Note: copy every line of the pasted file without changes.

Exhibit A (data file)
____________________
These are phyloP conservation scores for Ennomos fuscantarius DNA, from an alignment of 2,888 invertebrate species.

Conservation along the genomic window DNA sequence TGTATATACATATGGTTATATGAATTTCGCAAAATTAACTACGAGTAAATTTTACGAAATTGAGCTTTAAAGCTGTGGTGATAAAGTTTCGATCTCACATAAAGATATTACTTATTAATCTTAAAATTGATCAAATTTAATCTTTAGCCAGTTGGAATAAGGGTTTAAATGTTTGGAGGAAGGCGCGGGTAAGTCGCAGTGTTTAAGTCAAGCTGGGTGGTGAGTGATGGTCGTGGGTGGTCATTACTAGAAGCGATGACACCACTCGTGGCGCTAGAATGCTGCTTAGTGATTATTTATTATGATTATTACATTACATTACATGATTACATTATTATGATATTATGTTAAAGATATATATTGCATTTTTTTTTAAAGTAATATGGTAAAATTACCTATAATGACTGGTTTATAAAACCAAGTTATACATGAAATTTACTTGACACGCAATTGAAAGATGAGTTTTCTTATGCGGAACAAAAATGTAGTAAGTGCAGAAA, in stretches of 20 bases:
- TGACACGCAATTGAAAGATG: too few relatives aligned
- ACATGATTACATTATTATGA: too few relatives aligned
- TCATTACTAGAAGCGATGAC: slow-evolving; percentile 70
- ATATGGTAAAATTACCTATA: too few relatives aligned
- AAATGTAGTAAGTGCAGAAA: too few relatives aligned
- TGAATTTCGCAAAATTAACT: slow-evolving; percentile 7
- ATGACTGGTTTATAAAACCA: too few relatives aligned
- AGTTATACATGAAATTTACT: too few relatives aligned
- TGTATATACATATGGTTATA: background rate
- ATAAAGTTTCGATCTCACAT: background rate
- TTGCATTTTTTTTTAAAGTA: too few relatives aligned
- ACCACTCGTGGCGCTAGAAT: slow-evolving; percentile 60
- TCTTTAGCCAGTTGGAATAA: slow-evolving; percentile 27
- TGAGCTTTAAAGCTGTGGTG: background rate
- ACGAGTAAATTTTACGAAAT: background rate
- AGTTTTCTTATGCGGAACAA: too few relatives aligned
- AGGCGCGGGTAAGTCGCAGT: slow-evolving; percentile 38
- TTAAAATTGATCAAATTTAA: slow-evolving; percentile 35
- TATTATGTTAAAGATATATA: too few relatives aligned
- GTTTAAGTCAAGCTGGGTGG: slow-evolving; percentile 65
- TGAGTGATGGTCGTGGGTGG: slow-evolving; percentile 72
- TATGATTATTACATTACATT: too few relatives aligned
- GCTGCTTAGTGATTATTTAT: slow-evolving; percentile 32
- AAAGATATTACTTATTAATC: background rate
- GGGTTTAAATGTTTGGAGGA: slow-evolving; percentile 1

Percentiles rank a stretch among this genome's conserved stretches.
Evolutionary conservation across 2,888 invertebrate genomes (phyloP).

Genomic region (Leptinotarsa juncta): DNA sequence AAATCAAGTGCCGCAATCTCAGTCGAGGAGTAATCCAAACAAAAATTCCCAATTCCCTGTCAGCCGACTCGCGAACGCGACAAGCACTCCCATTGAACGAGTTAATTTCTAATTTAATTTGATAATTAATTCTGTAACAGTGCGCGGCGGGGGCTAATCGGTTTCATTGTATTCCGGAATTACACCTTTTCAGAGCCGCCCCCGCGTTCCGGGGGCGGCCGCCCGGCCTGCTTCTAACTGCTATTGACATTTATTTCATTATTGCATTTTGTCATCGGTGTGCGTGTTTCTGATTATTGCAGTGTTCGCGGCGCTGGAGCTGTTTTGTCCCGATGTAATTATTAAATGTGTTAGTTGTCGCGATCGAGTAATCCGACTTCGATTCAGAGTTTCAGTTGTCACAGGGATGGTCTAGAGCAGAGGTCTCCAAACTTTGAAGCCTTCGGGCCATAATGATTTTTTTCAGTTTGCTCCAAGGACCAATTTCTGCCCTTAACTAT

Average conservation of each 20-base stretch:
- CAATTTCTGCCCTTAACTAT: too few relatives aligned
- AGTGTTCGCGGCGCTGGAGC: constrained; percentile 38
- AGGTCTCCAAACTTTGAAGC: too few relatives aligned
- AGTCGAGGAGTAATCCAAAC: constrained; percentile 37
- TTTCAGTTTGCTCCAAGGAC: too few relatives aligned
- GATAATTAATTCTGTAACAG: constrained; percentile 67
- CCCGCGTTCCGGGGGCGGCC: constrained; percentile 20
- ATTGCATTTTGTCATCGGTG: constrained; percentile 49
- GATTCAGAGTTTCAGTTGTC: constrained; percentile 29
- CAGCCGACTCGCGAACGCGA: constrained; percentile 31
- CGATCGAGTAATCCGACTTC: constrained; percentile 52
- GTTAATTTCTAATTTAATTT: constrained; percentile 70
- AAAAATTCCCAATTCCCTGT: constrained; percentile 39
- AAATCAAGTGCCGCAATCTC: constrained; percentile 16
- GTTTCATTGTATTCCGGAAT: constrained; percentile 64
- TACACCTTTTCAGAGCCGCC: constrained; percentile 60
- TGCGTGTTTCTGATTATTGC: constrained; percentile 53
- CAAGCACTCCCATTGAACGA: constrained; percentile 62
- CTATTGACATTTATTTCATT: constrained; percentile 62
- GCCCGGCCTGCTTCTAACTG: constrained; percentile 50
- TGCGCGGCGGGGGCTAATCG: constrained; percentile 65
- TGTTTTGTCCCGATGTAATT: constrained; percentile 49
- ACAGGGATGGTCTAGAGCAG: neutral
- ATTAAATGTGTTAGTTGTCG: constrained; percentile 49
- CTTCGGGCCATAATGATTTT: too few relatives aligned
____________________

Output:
These are phyloP conservation scores for Ennomos fuscantarius DNA, from an alignment of 2,888 invertebrate species.

Conservation along the genomic window DNA sequence TGTATATACATATGGTTATATGAATTTCGCAAAATTAACTACGAGTAAATTTTACGAAATTGAGCTTTAAAGCTGTGGTGATAAAGTTTCGATCTCACATAAAGATATTACTTATTAATCTTAAAATTGATCAAATTTAATCTTTAGCCAGTTGGAATAAGGGTTTAAATGTTTGGAGGAAGGCGCGGGTAAGTCGCAGTGTTTAAGTCAAGCTGGGTGGTGAGTGATGGTCGTGGGTGGTCATTACTAGAAGCGATGACACCACTCGTGGCGCTAGAATGCTGCTTAGTGATTATTTATTATGATTATTACATTACATTACATGATTACATTATTATGATATTATGTTAAAGATATATATTGCATTTTTTTTTAAAGTAATATGGTAAAATTACCTATAATGACTGGTTTATAAAACCAAGTTATACATGAAATTTACTTGACACGCAATTGAAAGATGAGTTTTCTTATGCGGAACAAAAATGTAGTAAGTGCAGAAA, in stretches of 20 bases:
- TGACACGCAATTGAAAGATG: too few relatives aligned
- ACATGATTACATTATTATGA: too few relatives aligned
- TCATTACTAGAAGCGATGAC: slow-evolving; percentile 70
- ATATGGTAAAATTACCTATA: too few relatives aligned
- AAATGTAGTAAGTGCAGAAA: too few relatives aligned
- TGAATTTCGCAAAATTAACT: slow-evolving; percentile 7
- ATGACTGGTTTATAAAACCA: too few relatives aligned
- AGTTATACATGAAATTTACT: too few relatives aligned
- TGTATATACATATGGTTATA: background rate
- ATAAAGTTTCGATCTCACAT: background rate
- TTGCATTTTTTTTTAAAGTA: too few relatives aligned
- ACCACTCGTGGCGCTAGAAT: slow-evolving; percentile 60
- TCTTTAGCCAGTTGGAATAA: slow-evolving; percentile 27
- TGAGCTTTAAAGCTGTGGTG: background rate
- ACGAGTAAATTTTACGAAAT: background rate
- AGTTTTCTTATGCGGAACAA: too few relatives aligned
- AGGCGCGGGTAAGTCGCAGT: slow-evolving; percentile 38
- TTAAAATTGATCAAATTTAA: slow-evolving; percentile 35
- TATTATGTTAAAGATATATA: too few relatives aligned
- GTTTAAGTCAAGCTGGGTGG: slow-evolving; percentile 65
- TGAGTGATGGTCGTGGGTGG: slow-evolving; percentile 72
- TATGATTATTACATTACATT: too few relatives aligned
- GCTGCTTAGTGATTATTTAT: slow-evolving; percentile 32
- AAAGATATTACTTATTAATC: background rate
- GGGTTTAAATGTTTGGAGGA: slow-evolving; percentile 1

Percentiles rank a stretch among this genome's conserved stretches.
Evolutionary conservation across 2,888 invertebrate genomes (phyloP).

Genomic region (Leptinotarsa juncta): DNA sequence AAATCAAGTGCCGCAATCTCAGTCGAGGAGTAATCCAAACAAAAATTCCCAATTCCCTGTCAGCCGACTCGCGAACGCGACAAGCACTCCCATTGAACGAGTTAATTTCTAATTTAATTTGATAATTAATTCTGTAACAGTGCGCGGCGGGGGCTAATCGGTTTCATTGTATTCCGGAATTACACCTTTTCAGAGCCGCCCCCGCGTTCCGGGGGCGGCCGCCCGGCCTGCTTCTAACTGCTATTGACATTTATTTCATTATTGCATTTTGTCATCGGTGTGCGTGTTTCTGATTATTGCAGTGTTCGCGGCGCTGGAGCTGTTTTGTCCCGATGTAATTATTAAATGTGTTAGTTGTCGCGATCGAGTAATCCGACTTCGATTCAGAGTTTCAGTTGTCACAGGGATGGTCTAGAGCAGAGGTCTCCAAACTTTGAAGCCTTCGGGCCATAATGATTTTTTTCAGTTTGCTCCAAGGACCAATTTCTGCCCTTAACTAT

Average conservation of each 20-base stretch:
- CAATTTCTGCCCTTAACTAT: too few relatives aligned
- AGTGTTCGCGGCGCTGGAGC: constrained; percentile 38
- AGGTCTCCAAACTTTGAAGC: too few relatives aligned
- AGTCGAGGAGTAATCCAAAC: constrained; percentile 37
- TTTCAGTTTGCTCCAAGGAC: too few relatives aligned
- GATAATTAATTCTGTAACAG: constrained; percentile 67
- CCCGCGTTCCGGGGGCGGCC: constrained; percentile 20
- ATTGCATTTTGTCATCGGTG: constrained; percentile 49
- GATTCAGAGTTTCAGTTGTC: constrained; percentile 29
- CAGCCGACTCGCGAACGCGA: constrained; percentile 31
- CGATCGAGTAATCCGACTTC: constrained; percentile 52
- GTTAATTTCTAATTTAATTT: constrained; percentile 70
- AAAAATTCCCAATTCCCTGT: constrained; percentile 39
- AAATCAAGTGCCGCAATCTC: constrained; percentile 16
- GTTTCATTGTATTCCGGAAT: constrained; percentile 64
- TACACCTTTTCAGAGCCGCC: constrained; percentile 60
- TGCGTGTTTCTGATTATTGC: constrained; percentile 53
- CAAGCACTCCCATTGAACGA: constrained; percentile 62
- CTATTGACATTTATTTCATT: constrained; percentile 62
- GCCCGGCCTGCTTCTAACTG: constrained; percentile 50
- TGCGCGGCGGGGGCTAATCG: constrained; percentile 65
- TGTTTTGTCCCGATGTAATT: constrained; percentile 49
- ACAGGGATGGTCTAGAGCAG: neutral
- ATTAAATGTGTTAGTTGTCG: constrained; percentile 49
- CTTCGGGCCATAATGATTTT: too few relatives aligned